“This is the worst humanitarian crisis in Mozambique’s recent history," said Jamie LeSueur, who is coordinating relief efforts for the International Federation of Red Cross and Red Crescent Societies. "It is a humanitarian catastrophe for the people of Central Mozambique. Large parts of Beira have been damaged, entire villages and towns have been completely flooded. Rescuers are scrambling to pull people trapped on rooftops and in trees to safety. Many, many families have lost everything,” LeSueur said.

Idai first tracked into north-central Mozambique as a tropical depression with torrential rain during the first week of March before moving back over water and rapidly strengthening over the northern Mozambique Channel last weekend and early this week.

The Red Cross reports that communications were completely severed in Beira, Mozambique's fourth-largest city. Most of the more than 500,000 residents of the city remain without electricity. Early reports indicate roughly 90 percent of the city has been damaged or destroyed.

Access to the city has been limited as all roadways to and from the city have been damaged or submerged by floodwaters.

The city's airport has been turned into the base for rescue operations as it remains one of the few places in the city that has communications.

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Photos emerging from the area show streets littered with downed trees, debris and flooding devastation. Recovery efforts are likely to take weeks or even months due to the extensive damage.

Makeshift medical centers are being built as the main hospital in Beira is not safe for anyone to enter following damage from the storm.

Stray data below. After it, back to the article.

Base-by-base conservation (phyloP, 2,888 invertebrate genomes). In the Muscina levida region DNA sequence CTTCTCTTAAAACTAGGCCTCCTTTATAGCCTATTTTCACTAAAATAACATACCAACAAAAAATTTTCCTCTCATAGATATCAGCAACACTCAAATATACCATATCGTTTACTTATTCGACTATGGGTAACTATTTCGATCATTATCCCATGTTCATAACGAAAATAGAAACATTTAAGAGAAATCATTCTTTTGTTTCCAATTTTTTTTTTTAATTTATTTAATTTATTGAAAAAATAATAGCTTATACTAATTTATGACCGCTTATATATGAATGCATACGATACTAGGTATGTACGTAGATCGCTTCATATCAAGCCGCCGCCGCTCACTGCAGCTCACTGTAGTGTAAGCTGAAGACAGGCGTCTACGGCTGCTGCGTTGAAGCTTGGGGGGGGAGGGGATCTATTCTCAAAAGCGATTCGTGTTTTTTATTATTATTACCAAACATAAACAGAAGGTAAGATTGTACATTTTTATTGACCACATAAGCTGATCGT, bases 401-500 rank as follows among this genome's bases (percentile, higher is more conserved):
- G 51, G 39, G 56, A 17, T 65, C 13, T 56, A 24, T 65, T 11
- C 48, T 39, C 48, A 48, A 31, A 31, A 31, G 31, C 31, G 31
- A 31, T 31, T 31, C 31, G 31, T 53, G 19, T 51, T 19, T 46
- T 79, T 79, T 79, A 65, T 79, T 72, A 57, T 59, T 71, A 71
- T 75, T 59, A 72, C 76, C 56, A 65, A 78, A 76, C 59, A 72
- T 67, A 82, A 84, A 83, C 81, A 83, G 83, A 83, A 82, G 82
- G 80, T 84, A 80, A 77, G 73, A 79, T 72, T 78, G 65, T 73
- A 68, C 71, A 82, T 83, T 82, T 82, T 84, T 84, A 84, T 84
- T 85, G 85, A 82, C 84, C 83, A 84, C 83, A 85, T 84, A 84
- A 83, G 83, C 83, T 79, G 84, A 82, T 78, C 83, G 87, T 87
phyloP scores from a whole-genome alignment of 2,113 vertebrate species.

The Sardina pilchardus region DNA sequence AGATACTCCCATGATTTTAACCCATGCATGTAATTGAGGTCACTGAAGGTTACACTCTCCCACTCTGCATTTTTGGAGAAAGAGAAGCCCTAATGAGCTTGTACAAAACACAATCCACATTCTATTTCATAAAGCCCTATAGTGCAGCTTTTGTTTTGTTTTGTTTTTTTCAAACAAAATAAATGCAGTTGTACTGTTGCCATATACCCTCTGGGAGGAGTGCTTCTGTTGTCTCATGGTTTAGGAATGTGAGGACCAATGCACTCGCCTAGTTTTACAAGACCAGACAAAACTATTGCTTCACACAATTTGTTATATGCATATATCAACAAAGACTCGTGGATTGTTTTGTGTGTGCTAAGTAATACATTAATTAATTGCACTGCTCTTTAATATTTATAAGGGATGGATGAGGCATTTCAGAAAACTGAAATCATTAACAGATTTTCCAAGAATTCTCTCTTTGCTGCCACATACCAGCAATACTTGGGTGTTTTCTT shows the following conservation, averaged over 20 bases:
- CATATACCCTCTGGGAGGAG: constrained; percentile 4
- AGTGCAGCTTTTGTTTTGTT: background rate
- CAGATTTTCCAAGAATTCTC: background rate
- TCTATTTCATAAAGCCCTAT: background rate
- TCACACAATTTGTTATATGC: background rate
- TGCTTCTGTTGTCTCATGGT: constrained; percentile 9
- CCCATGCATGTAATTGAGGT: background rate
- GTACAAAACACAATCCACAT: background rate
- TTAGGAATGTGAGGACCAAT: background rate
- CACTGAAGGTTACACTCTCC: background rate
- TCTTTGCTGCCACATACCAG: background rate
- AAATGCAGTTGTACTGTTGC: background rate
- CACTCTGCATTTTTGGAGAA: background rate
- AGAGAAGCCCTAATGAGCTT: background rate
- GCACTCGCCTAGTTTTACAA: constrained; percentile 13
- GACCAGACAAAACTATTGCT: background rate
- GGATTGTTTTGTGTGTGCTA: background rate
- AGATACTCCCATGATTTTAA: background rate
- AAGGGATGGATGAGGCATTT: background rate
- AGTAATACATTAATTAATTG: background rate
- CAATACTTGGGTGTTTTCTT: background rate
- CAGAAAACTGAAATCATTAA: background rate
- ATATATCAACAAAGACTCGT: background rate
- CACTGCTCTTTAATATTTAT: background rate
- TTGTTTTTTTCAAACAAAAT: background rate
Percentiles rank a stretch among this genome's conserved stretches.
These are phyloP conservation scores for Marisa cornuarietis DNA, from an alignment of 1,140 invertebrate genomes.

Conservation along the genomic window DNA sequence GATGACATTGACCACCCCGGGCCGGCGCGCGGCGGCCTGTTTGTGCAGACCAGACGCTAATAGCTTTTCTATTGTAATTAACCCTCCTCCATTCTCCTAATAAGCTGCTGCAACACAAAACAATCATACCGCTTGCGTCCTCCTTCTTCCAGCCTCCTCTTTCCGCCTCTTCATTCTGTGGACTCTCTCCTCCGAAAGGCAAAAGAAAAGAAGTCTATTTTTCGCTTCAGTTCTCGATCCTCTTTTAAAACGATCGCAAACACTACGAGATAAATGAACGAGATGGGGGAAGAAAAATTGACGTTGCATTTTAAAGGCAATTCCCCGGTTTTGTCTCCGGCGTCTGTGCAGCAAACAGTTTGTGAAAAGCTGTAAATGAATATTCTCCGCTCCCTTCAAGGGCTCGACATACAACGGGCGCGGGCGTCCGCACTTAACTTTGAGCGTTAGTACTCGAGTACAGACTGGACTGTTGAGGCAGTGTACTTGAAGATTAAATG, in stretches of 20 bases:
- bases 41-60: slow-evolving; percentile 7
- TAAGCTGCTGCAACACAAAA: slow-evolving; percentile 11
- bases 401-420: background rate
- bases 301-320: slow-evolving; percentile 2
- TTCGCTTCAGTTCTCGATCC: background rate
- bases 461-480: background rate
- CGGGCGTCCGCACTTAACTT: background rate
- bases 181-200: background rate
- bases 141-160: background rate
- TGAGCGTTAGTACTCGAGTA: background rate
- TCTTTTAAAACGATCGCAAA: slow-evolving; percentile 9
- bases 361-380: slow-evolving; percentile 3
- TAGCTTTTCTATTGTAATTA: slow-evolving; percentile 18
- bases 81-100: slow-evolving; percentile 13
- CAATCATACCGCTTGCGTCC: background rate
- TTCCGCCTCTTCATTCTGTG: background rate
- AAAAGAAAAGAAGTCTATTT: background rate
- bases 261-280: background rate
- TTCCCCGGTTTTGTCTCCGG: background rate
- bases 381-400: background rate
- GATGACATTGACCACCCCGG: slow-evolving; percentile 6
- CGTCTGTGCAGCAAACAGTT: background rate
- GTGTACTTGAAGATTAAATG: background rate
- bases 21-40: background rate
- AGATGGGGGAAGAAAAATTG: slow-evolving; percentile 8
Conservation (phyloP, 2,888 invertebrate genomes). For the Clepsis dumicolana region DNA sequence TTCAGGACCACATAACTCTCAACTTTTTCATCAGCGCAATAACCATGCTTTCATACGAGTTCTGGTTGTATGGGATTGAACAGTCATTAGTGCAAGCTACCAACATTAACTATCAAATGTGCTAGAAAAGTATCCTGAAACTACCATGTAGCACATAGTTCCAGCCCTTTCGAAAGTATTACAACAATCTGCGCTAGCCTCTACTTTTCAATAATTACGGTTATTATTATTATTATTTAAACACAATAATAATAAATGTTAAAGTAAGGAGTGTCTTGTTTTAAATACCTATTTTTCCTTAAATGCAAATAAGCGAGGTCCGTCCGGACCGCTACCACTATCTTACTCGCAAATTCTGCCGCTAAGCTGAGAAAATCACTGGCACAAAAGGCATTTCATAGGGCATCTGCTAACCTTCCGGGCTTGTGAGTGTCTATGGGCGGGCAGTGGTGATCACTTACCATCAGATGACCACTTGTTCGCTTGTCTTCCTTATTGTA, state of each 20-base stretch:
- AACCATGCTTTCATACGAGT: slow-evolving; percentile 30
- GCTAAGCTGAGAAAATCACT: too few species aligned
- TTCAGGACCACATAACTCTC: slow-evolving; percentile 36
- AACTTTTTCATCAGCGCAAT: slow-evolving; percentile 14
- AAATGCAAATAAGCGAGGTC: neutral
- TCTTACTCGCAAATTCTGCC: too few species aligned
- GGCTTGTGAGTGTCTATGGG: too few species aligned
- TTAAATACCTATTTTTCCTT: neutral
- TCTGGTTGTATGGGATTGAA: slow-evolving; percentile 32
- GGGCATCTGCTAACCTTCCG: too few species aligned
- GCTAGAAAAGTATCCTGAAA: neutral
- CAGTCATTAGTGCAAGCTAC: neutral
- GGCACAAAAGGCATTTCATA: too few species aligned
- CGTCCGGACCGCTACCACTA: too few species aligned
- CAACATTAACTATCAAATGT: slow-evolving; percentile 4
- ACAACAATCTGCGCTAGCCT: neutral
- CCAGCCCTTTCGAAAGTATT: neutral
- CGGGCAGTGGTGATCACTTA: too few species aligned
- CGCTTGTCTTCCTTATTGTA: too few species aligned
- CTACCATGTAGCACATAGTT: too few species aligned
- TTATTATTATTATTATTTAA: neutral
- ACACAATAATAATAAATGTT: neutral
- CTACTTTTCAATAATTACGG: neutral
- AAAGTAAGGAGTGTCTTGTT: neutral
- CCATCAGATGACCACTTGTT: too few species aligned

Other communities along the coastline in the northern Zambezi provinces have been cut off from the mainland by storm surge flooding, according to Reuters.


While Idai has weakened to a tropical rainstorm over Mozambique, residents of Mozambique and neighboring Zimbabwe should not let their guard down.

Idai can continue to unload torrential and flooding rain over these areas into Thursday. Ongoing relief efforts have been further hindered by downpours in recent days as swollen rivers continue to block roadways.

Additional flooding can occur in and around the higher terrain along the eastern border of Mozambique and Zimbabwe. These areas can face the AccuWeather Local StormMax™ of 760 mm (30 inches), leading to communities being inundated with flood waters and life-threatening mudslides.

Another concern is that dams in the region are now at 95 to 100 percent capacity raising the risk for failure and forcing water to be released into already flooded locations.

Idai 3/19


Drier weather is expected to build into the region slowly later this week and this weekend aiding ongoing recovery efforts.

Download the free AccuWeather app to remain aware of any flooding rain threatening your community.

united nations cyclone idai

This aerial image shows extensive flooding around the city of Beira in Mozambique. (Photo/United Nations)